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|Final issue||February 18, 2013 (print)|
|Final issue||February 18, 2013 (print)|
On February 27, 2013, Human Events announced that, after sixty-nine years, it will halt publication of the print edition but will continue to maintain on-line websites, HumanEvents.com and RedState.com, with original reporting. Eagle Publishing, which acquired the magazine in 1993, said that it had been subsidizing the publication for several years but could no longer afford to do so: "the realities of the 24-hour news cycle and the brutal economics of a weekly print publication have become insurmountable".
Human Events printed 40,000 copies per week and had a staff of fifteen full-time employees. A "restructuring" plan that involved layoffs had already been attempted but was insufficient to allow continuation of the print edition.
The magazine was published in Washington, D.C., most recently by Eagle Publishing, the owner of Regnery Publishing, a subsidiary of Phillips Publishing. Thomas S. Winter was editor-in-chief and Cathy Taylor was editorial director of the print edition.
Regular writers included Robert Novak, Ann Coulter, Terence P. Jeffrey, Pat Buchanan, and John Gizzi, its chief political editor. Occasional contributors have included Sean Hannity, Newt Gingrich, and Paul Craig Roberts.
Human Events was founded in 1944 by Felix Morley, who was from 1933 to 1940 the editor of The Washington Post; Frank Hanighen, and former New Dealer Henry Regnery. In 1951, Frank Chodorov, former director of the Henry George School of Social Science in New York, replaced Morley as editor, merging his newsletter, analysis, into Human Events. By the early 1960s, Allan Ryskind (son of Morrie Ryskind) and Winter had acquired the publication.
Eagle Publishing placed the magazine up for sale in February 2013, when it announced that it would close the publication if no buyer could be found.
Human Events was former U.S. President Ronald W. Reagan's "favorite reading for years," writes biographer Richard Reeves. A loyal subscriber since 1961, Reagan said it “helped me stop being a liberal Democrat,” calling it "must reading for conservatives who want to know what is really going on in Washington, D.C." During the 1980 presidential campaign, Democrats released a document entitled "Ronald Reagan, Extremist Collaborator—An Exposé," in which, according to biographer Lee Edwards, "[a]mong the proofs of Reagan's extremism was that he read the conservative weekly Human Events." After being elected President, Reagan would occasionally write or call Winter or Ryskind.
"Human Events, however, was no favorite of the new men around Reagan," writes Reeves. "Baker and Darman, and Deaver too, did their best each week to keep it out of the reading material they gave the President." "When he discovered White House aides were blocking its delivery, President Reagan arranged for multiple copies to be sent to the White House residence every weekend," writes Edwards, who adds that Reagan took care "marking and clipping articles and passing them along to his assistants."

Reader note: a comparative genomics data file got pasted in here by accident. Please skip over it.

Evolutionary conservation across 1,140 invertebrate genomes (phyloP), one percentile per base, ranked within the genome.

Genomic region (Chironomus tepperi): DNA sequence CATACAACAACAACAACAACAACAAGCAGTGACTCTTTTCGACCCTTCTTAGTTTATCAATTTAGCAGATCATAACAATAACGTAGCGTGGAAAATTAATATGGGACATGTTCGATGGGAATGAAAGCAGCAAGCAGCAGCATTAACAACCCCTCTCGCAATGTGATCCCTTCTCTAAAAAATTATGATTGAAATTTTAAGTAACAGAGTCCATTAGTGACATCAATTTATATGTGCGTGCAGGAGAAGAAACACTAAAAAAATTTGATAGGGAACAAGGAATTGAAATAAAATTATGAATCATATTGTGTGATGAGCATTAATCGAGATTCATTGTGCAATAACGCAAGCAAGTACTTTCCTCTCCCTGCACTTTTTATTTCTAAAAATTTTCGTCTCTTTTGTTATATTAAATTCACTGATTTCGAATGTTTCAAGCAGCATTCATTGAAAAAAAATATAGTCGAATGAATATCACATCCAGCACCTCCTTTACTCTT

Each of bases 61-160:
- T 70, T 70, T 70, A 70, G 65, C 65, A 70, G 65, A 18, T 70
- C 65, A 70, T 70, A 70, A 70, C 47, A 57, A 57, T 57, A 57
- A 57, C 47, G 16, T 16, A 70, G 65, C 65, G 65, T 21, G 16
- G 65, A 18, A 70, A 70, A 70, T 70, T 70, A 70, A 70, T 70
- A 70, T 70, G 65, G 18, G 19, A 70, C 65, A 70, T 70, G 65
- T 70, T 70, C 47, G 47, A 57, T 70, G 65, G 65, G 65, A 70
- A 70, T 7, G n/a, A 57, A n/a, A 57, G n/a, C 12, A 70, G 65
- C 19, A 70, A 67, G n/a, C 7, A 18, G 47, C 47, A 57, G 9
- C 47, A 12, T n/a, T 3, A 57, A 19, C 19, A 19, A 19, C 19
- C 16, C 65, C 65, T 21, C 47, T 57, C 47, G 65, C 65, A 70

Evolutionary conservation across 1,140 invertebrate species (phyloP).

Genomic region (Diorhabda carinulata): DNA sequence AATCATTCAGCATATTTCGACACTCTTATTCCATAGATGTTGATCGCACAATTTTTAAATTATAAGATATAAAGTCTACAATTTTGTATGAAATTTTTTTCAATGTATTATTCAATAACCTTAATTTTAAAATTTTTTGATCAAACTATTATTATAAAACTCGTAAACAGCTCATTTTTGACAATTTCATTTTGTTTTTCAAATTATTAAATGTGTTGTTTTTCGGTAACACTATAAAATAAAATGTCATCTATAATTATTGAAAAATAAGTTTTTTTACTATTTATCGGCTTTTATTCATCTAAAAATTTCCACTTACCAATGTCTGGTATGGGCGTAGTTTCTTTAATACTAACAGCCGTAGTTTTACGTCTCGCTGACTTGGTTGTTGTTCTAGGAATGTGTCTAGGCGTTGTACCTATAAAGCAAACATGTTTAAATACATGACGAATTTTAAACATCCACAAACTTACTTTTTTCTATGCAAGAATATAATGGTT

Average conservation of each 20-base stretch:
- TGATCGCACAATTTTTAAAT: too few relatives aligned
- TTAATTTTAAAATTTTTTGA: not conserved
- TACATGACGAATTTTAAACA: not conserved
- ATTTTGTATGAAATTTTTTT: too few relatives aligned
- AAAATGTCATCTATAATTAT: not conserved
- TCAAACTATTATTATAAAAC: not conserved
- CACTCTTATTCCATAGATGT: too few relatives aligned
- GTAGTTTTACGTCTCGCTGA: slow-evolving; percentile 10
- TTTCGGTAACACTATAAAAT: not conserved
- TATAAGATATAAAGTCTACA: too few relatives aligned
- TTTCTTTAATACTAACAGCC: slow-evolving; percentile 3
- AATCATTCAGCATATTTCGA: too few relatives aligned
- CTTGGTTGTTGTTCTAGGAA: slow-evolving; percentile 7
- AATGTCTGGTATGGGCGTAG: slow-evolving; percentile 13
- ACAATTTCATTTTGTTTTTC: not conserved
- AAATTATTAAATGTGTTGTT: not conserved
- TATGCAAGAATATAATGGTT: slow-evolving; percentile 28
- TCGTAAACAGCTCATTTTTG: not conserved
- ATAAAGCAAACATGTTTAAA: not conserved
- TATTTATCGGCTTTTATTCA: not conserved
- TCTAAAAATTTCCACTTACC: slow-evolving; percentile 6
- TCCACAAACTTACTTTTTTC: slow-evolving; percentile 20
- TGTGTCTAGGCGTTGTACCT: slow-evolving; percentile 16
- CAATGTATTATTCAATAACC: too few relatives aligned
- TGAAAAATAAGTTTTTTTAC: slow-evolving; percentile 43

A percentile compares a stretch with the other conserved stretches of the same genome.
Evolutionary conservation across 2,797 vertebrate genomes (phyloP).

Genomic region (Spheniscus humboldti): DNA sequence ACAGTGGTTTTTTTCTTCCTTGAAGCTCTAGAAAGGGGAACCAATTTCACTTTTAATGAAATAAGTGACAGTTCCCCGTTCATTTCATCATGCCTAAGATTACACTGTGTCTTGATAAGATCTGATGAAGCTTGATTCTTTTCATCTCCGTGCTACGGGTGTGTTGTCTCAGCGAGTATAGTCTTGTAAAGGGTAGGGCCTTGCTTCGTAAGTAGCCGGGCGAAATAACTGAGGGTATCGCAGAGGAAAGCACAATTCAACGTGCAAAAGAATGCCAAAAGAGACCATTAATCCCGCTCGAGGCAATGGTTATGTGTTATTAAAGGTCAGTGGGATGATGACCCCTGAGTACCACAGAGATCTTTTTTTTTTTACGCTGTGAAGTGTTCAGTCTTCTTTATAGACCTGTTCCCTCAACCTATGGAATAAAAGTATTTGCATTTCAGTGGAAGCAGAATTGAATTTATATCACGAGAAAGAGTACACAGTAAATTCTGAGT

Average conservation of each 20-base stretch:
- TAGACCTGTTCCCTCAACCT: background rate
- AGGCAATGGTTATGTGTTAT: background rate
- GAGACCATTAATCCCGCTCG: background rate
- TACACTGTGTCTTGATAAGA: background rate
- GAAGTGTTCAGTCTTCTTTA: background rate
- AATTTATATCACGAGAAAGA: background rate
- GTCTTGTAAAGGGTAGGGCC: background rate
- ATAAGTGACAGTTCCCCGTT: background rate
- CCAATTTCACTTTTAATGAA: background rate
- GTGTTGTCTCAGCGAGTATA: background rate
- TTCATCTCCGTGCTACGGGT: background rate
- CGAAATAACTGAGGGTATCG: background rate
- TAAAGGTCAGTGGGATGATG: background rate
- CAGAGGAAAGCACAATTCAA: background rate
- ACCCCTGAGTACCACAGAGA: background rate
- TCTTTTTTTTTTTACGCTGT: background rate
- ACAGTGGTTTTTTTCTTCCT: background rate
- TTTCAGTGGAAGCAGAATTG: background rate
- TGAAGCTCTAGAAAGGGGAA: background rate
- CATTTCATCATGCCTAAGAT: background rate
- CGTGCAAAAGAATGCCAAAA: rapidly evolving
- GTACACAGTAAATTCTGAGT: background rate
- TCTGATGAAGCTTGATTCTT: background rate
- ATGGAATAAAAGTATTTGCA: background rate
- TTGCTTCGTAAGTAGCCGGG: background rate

Just before his 1982 tax hike, Reagan met with what he called "some of my old friends from Human Events" (he mentioned Ryskind and M. Stanton Evans), who warned him about "disloyal" White House staff (in particular James Baker) who favored making a deal on taxes with the Democratic Congress. (Reagan subsequently made such a deal, in which for each $1 in higher taxes Congress promised $3 in spending cuts; Reagan delivered the tax hike, but Congress reneged, actually increasing spending.)
At the 1986 Reykjavík Summit, Reagan told Soviet Premier Mikhail Gorbachev that he could not give up the Strategic Defense Initiative because "'...the people who were the most outspoken critics of the Soviet Union over the years’—he mentioned his favorite paper, Human Events," according to Reeves, "‘They’re kicking my brains out’."
In 2005, Human Events published a list of "Ten Most Harmful Books of the 19th and 20th Centuries":
|1998||Ken Starr||b. 1946||Independent Counselor|
|1999||Ronald Reagan||b. 1911 d. 2004||President||Man of the Century|
|b. 1924 d. 2005|
|U.S. Supreme Court Justices|
|2001||George W. Bush||b. 1946||President|
|2002||John Ashcroft||b. 1942||Attorney General|
|2003||Roy Moore||b. 1947||Alabama Chief Justice|
|2004||John O'Neill||b. 1946||Swift Boat Veteran|
|2005||Mike Pence||b. 1959||U.S. Representative|
|2006||Jim Sensenbrenner||b. 1943||U.S. Representative|
|2007||Rush Limbaugh||b. 1951||Radio Host|
|2008||Sarah Palin||b. 1964||Alaska Governor|
|2009||Dick Cheney||b. 1941||Vice President|
|2010||Jim DeMint||b. 1951||U.S. Senator|
|2011||Paul Ryan||b. 1970||U.S. Representative|
|2012||Scott Walker||b. 1967||Wisconsin Governor|